St. Marks searches for new lighthouse keeper
TALLAHASSEE, Fla. (WCTV) - Dressed in white brick and embraced by a salty breeze, a blazing beacon casts a watchful eye on the calm tides caressing Florida’s gulf coast.
Nearly 200 years ago the lighthouse began beckoning boats to St. Mark’s muddy shallows. Today, the pillar still woos visitors anew, a soaring ambassador for the St. Marks Wildlife Refuge.
And it needs a new keeper.
Friends of the St. Marks Wildlife Refuge have announced they’re looking to hire a new keeper for the second-oldest lighthouse in Florida.
The St. Marks Lighthouse has guided vessels through dangerous coastlines and rocky waters since 1831.
“It’s hard to imagine looking at little St. Marks that actually St. Marks in the early nineteenth century is one of the largest shipping points of the Gulf,” said Tom Baird, the Director of Friends of the St. Marks Wildlife Refuge.
For more than 100 years, keepers of the lighthouse would carry kerosene up the 85-step spiral staircase, made of wood and iron, to light the Fresnel lens to guide sailors and merchants to safety.
The tower has had 21 keepers, two of which were women.
“The wives and families were very active participants in the running of the lighthouse, and the two ladies followed their husbands and were accepted by the federal government to become lighthouse keepers,” said volunteer keeper Allen VanBrunt.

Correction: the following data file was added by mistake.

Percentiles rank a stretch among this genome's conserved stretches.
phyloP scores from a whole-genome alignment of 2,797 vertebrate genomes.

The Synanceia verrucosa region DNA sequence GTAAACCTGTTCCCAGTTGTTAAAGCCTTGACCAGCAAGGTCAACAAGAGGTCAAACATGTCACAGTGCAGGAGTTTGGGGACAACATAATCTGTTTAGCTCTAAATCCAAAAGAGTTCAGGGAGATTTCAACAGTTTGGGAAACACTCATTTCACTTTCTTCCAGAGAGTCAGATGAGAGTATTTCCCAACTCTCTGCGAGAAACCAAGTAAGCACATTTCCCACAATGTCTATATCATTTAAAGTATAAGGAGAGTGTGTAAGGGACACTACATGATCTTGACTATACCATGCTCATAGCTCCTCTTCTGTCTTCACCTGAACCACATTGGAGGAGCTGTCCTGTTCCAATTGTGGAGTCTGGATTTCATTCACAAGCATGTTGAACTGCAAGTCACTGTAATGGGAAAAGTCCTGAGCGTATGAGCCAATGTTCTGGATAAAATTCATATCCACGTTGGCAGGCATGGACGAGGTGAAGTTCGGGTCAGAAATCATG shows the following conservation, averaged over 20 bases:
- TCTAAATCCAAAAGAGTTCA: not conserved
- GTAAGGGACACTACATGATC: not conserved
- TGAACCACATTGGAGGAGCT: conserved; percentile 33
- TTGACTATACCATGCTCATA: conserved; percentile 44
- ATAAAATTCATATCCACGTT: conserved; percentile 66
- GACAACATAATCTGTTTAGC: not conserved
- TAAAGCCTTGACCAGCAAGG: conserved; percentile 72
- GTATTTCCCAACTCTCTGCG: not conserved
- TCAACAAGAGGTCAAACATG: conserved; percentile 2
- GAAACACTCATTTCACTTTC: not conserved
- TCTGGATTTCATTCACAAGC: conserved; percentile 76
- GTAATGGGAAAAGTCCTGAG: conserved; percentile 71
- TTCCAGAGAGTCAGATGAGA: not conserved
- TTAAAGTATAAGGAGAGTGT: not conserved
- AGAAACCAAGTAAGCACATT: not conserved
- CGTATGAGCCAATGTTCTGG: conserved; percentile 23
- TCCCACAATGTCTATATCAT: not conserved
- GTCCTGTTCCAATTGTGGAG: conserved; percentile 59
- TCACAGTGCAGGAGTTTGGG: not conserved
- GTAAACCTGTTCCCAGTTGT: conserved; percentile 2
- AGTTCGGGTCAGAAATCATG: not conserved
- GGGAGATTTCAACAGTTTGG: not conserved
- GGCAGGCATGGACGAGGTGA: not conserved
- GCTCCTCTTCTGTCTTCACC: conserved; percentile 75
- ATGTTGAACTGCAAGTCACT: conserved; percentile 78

It all started with the first keeper in 1830, Samuel Crosby, and ended with Alton Gresham. The longest-serving keeper, John Young Gresham, did the job for more than 30 years.
“From 1918 to 1949, raised a family here and there are wonderful stories and photographs from the Gresham years,” Baird said.
The role of today’s keeper is to tend to the lighthouse and share its history with visitors.
“As a volunteer interpreter, we try to bring people in and give them the experience of what it was like to be living here in the lighthouse,” VanBrunt said. “We have various exhibits, and displays set up the history and the important facts.”
The job offers an opportunity to connect with those from near and far.
“Finding out where people come from all over the United States and we’ve got people from Europe who have come down here,” VanBrunt said.
The lighthouse is only open on Saturdays. But after the new keeper is secured, the lighthouse will be open Thursday-Sunday.
More information about the history of the lighthouse can be found here.
An eye-catching job opening in Wakulla County is sparking conversations.
The Friends of St. Marks Wildlife Refuge announced Wednesday they are searching for a new operator for Florida’s second-oldest lighthouse.
The new lighthouse attendant would need to commit 24 hours a week to creating a “warm and welcoming atmosphere” for visitors at the keeper’s quarter’s museum every Thursday through Sunday, according to the announcement.
The job would entail learning quickly and talking to guests from across the world. The listing says to contact the recruiters for more details on daily responsibilities.
Applicants must be at least 18 years old. Interested parties can submit their resume to firstname.lastname@example.org.
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